BY DR PETER KADILE

Hey Doc, my wife took my blood pressure the other night and said it was too low. I felt fine. I’m not on any medications. Should I be concerned?

Harry, La Quinta

Harry, normal blood pressure is generally considered to be around 120/80, but can vary for each individual, so usually the range is between 90/60 and 130/80. I have seen many patients who are generally healthy and have what is considered to be low blood pressure, but they say they have had low blood pressure all their lives and it’s never adversely effected them. Lower blood pressure may just be your normal range.

Certain medications can cause low blood pressure (hypotension). Obviously if someone is taking high blood pressure medication, the result may be low blood pressure. Other medications used for anxiety, depression, pain and the heart can cause low blood pressure. Alcohol can also cause low blood pressure. Diabetes, abnormal heart rhythms and heart failure can lead to hypotension. One of the most common causes I see for low blood pressure is not drinking enough fluids or dehydration. Symptoms of hypotension can include confusion, blurry vision, dizziness, fainting, nausea or weakness.

If you are concerned that your blood pressure may be too low and you have symptoms then you should be evaluated by your doctor.

Dr. Kadile, I’m always worried that I have bad breath. What is the best type of gum to prevent this?

Victor, Desert Hot Springs

Victor, several preventive measures should be taken before using gum for bad breath (halitosis). A variety of things, including diet, medication, lifestyle and poor oral hygiene can cause bad breath. Brushing your teeth at least twice a day and flossing will help prevent bad breath. Don’t forget to brush your tongue, too. Obviously be aware that certain foods such as onions, garlic and curry can contribute to bad breath,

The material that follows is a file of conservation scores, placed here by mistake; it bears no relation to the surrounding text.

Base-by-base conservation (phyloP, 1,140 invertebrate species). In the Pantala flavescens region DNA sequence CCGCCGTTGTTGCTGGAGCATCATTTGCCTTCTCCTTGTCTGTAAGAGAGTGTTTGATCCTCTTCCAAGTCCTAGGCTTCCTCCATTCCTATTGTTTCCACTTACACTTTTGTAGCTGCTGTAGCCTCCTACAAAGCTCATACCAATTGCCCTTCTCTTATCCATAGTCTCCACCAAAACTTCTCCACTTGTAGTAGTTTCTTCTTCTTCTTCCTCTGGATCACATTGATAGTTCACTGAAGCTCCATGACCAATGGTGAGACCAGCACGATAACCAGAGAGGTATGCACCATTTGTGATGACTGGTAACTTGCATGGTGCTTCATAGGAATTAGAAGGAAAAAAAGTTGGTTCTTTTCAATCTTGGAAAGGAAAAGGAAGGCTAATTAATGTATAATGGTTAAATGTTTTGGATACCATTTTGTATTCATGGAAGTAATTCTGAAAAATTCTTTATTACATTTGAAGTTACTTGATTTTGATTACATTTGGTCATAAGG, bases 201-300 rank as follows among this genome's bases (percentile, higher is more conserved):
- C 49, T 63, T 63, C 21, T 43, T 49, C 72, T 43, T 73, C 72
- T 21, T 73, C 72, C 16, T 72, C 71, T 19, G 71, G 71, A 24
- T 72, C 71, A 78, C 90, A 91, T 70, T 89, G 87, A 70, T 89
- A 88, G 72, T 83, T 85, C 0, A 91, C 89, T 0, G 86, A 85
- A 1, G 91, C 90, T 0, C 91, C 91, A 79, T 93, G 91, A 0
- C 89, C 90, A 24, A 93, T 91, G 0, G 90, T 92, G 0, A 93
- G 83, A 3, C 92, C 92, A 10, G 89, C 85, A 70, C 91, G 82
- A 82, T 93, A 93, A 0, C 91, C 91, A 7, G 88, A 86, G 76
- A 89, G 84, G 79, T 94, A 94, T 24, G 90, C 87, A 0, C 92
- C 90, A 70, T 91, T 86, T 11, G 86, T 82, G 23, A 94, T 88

Keep your mouth moist by drinking a lot of water. Add to the already long list of why smoking is bad because that disgusting habit obviously causes bad breath.

Gum and breath mints were always thought to just mask a person’s bad breath, but a recent study funded by Wrigley, showed that certain flavored gum may actually eliminate the bacteria that cause bad breath. Several plant essential oils kill the germs that cause cavities and bad breath. Some germs in the mouth produce hydrogen sulfite, which has a bad odor. The study found that unflavored gum had no effect. Chewing Big Red, decreased the odor causing germs by 50%, because the gum contains cinnamon oil, a known germ killer. Chewing a different flavor of gum, other than cinnamon, resulted in a 42% reduction in hydrogen-sulfite-emitting germs, probably because the different flavors used different types of plant essential oils.

So Victor, go for the cinnamon flavored gum.

Dr. Peter, I know I should avoid garlic or onions to prevent bad breath, but are there any foods I can eat to help reduce bad breath?   Julie, Palm Springs

Julie, chewing on parsley or mint can prevent bad breath. Other herbs such as coriander, spearmint, tarragon, eucalyptus and rosemary are beneficial halitosis fighters. Yogurt with live cultures reduce odor causing bacteria in your mouth. Fiber rich fruits and vegetables such as, apples, carrots and celery increase saliva production which decreases halitosis. Vitamin C rich foods like berries and citrus fruits create an oral environment that limits bacteria growth, thus reducing bad breath.

Dr. Kadile, my son recently dropped a cookie on our kitchen floor and yelled, “5 second rule!”, and immediately picked it up and ate it. Is that rule true?

Robert, Indio

Robert, I think we’ve all heard a variation of that rule which basically means that if a piece of food comes in contact with the ground or floor for less than five seconds, then it is not “dirty” and safe to eat. In other words, food retrieved just a few seconds after being dropped is less likely to contain bacteria than if it is left for longer periods of time.

There has actually been some research done on this. Aston University in England found that the type of surface food comes in contact with can affect the amount of bacteria that is transferred to that piece of food. They found that smooth surfaces, such as tile or laminate will transfer more bacteria than carpet. Smooth surfaces provide more contact area for bacteria to transfer compared to the tips of carpet fibers. Dry foods were also found to acquire less bacteria than moist foods.

As far as the time limit goes, research has found that bacteria will transfer to food immediately upon contact with the floor. So if a cookie falls on the floor, it becomes contaminated with bacteria in less than 5 seconds. Either rinse it off or throw it away.

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